Ukraine claims that Russia is preparing a fresh offensive against Kyiv early next year, but analysts doubt that Moscow can regenerate its battered forces for such a major operation is so short a timeframe.

Speaking to The Economist magazine this week, Ukrainian commander-in-chief General Valeriy Zaluzhny said he expected a new Russian assault on Kyiv in the first months of 2023.

"The Russians are preparing some 200,000 fresh troops. I have no doubt they will have another go at Kyiv," Zaluzhny said.

A major Russian attack could come "in February, at best in March and at worst at the end of January," he added.

Although Russia mobilised 300,000 reservists between September and October, military experts say the new troops are unlikely to be sufficiently trained or equipped to attempt another storming of the Ukrainian capital.


A first attempt in February and March ended in humiliation thanks to fierce defensive efforts by Ukraine coupled with major supply, intelligence and command problems in the Russian ranks.

"Such an offensive does not appear very probable to me, but it's not impossible at the same time," independent Russian military analyst Alexander Khamchikhin told AFP.

Discussing Russian capabilities recently, US military expert Michael Kofman also judged Russia going on the offensive as a "rather unlikely scenario".

"They have significant ammunition constraints and the Russian military's performance now is very closely tied to the availability of artillery ammunition fires," Kofman told the War on the Rocks podcast.

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Asked about the comments on Friday, the White House cast doubt on them.

"We aren't seeing any indication that there's an imminent move on Kyiv," said White House spokesman John Kirby.

Pentagon spokesman Pat Ryder declined "to get into speculating on potential future ops" but added that "we know that Russia continues to try to take offensive action."

- Russian commander -

Russia's future military capabilities in Ukraine will depend in large part on new commander Sergey Surovikin, a veteran of Moscow's wars since the Soviet invasion of Afghanistan.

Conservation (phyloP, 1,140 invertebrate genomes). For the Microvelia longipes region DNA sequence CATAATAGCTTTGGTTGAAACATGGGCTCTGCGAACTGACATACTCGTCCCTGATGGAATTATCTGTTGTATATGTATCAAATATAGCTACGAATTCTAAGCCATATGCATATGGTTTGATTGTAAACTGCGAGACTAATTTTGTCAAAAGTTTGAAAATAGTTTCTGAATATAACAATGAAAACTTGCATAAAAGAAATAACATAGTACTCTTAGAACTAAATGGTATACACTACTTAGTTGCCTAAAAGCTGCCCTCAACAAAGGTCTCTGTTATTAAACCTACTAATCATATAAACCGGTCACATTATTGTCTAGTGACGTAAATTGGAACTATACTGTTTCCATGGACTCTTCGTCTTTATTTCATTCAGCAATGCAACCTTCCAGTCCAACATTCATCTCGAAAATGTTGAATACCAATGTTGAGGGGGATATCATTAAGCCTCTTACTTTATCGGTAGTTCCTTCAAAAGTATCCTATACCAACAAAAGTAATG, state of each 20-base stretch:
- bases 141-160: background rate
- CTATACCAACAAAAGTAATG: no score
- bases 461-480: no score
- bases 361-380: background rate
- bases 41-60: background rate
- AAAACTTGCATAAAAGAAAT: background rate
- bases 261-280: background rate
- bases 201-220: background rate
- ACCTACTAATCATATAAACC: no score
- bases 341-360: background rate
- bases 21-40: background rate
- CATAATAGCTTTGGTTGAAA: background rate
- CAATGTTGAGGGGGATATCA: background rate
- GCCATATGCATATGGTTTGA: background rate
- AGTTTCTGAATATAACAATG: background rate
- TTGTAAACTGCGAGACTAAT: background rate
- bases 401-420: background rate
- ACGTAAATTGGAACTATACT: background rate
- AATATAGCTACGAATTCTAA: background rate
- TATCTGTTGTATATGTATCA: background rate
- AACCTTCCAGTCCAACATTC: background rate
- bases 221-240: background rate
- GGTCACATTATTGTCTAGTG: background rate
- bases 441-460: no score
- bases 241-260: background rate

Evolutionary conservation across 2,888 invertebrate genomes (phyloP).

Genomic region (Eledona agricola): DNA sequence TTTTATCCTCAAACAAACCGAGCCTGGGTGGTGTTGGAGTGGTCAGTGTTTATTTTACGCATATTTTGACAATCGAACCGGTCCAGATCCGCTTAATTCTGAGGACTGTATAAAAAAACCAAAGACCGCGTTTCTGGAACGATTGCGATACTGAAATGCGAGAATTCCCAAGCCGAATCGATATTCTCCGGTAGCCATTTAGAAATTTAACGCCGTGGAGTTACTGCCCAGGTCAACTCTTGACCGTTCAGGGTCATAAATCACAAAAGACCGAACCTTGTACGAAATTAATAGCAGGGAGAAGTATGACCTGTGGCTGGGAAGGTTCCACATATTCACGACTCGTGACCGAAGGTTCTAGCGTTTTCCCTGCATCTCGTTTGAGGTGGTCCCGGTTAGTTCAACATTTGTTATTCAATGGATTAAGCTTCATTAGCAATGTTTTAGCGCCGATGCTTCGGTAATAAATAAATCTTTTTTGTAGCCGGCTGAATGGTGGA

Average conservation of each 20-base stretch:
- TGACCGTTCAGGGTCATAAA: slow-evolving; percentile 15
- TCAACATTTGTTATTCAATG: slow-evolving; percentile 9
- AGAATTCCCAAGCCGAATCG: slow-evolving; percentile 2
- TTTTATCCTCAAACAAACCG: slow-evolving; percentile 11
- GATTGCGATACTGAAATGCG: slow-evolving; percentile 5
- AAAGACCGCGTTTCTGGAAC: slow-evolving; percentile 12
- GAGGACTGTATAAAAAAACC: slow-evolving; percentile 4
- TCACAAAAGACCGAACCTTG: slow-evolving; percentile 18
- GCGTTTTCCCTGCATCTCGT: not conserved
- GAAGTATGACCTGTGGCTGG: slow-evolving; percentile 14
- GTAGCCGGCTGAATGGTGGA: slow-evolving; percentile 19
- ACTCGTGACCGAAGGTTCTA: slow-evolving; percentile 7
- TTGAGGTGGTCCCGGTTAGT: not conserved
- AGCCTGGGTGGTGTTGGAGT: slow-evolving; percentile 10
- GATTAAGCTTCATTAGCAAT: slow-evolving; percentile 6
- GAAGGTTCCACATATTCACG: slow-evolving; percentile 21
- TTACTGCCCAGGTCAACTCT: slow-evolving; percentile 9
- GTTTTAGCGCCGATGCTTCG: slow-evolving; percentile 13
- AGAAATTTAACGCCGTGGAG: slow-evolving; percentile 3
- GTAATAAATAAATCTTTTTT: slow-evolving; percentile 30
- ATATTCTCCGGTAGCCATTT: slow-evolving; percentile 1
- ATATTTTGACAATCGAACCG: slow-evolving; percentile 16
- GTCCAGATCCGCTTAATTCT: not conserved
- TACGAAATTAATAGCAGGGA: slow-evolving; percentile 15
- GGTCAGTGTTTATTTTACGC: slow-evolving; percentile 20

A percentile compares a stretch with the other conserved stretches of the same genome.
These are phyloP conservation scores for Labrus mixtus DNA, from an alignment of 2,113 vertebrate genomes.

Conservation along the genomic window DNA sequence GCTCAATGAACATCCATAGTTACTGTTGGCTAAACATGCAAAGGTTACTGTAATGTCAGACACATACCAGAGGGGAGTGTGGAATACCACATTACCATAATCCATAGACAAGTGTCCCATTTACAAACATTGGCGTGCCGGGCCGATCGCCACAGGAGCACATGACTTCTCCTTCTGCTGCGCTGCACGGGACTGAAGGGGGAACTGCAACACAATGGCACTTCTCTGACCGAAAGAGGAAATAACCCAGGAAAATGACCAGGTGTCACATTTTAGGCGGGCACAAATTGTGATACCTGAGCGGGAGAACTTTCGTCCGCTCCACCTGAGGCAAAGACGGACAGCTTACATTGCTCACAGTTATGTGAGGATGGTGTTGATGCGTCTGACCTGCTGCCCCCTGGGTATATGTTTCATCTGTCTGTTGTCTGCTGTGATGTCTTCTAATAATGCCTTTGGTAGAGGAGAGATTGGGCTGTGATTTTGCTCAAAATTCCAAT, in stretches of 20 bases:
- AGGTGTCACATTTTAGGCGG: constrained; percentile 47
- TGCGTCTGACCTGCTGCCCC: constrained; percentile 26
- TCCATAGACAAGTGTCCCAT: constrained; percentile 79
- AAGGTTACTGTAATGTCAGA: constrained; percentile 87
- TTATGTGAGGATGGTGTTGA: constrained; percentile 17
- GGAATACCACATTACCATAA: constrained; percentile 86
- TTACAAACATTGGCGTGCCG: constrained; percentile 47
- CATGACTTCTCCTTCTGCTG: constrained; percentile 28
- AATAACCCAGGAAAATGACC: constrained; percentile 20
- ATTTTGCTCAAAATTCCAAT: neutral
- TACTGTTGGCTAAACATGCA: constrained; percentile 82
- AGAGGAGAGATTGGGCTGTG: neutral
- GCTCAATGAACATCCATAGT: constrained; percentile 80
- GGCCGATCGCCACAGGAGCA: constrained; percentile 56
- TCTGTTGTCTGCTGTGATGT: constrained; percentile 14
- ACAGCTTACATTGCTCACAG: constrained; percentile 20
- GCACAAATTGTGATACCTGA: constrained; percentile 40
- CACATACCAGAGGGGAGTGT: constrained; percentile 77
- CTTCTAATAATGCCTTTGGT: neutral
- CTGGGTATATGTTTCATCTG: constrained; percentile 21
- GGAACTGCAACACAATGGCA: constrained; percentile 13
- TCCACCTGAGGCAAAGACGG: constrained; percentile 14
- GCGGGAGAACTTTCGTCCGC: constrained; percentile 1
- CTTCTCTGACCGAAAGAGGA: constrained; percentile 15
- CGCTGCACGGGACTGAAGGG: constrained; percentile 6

The shaven-headed general with a reputation for ruthlessness has been tasked with integrating the newly drafted soldiers and regenerating Russia's badly damaged combat units.

Australian general Mick Ryan stressed that Surovikin was also working on unifying Russia's fractured command system and trying to better integrate air support with ground operations.

"Surovikin commands an army that suffers from low morale and keeps losing its people and best equipment," Ryan wrote in Foreign policy magazine.

"So far, evidence suggests that the troops Russia has mobilized to replace the dead and injured are not receiving the kind of demanding training they need to succeed."

He warned, however, that the Siberia-born commander was "almost certainly drawing up battle plans that are clearly focused, unlike past assaults that spread Russia's troops thin."

- Western help -

Any attack on Kyiv would be immensely complicated and the city would be almost impossible to capture without destroying it.

"Taking a city without destruction is difficult, apart from cases where there is a decision to surrender, such as in Paris in 1940," Khamchikhin said.


Pascal Ausseur, director of the Mediterranean Foundation for Strategic Studies, a France-based think-tank, said the Ukrainian claims were an effort to concentrate minds in Western capitals.

Ukraine has held out since February and turned the tide of Russia's invasion thanks to an influx of Western financial help and high-tech weaponry.

"The Ukrainians are shouting 'keep helping us, don't let us down'," Ausseur told AFP. "These statements are destined for the West to say 'we can still lose everything'."

They might also be a diversion tactic as Ukraine looks to go on the attack in the southeast as the ground freezes in mid-winter, making it easier for vehicles to travel off-road.

"I would find it strange for the Ukrainians to put themselves in defensive positions which would stop them launching an offensive operations before March," Ausseur said.

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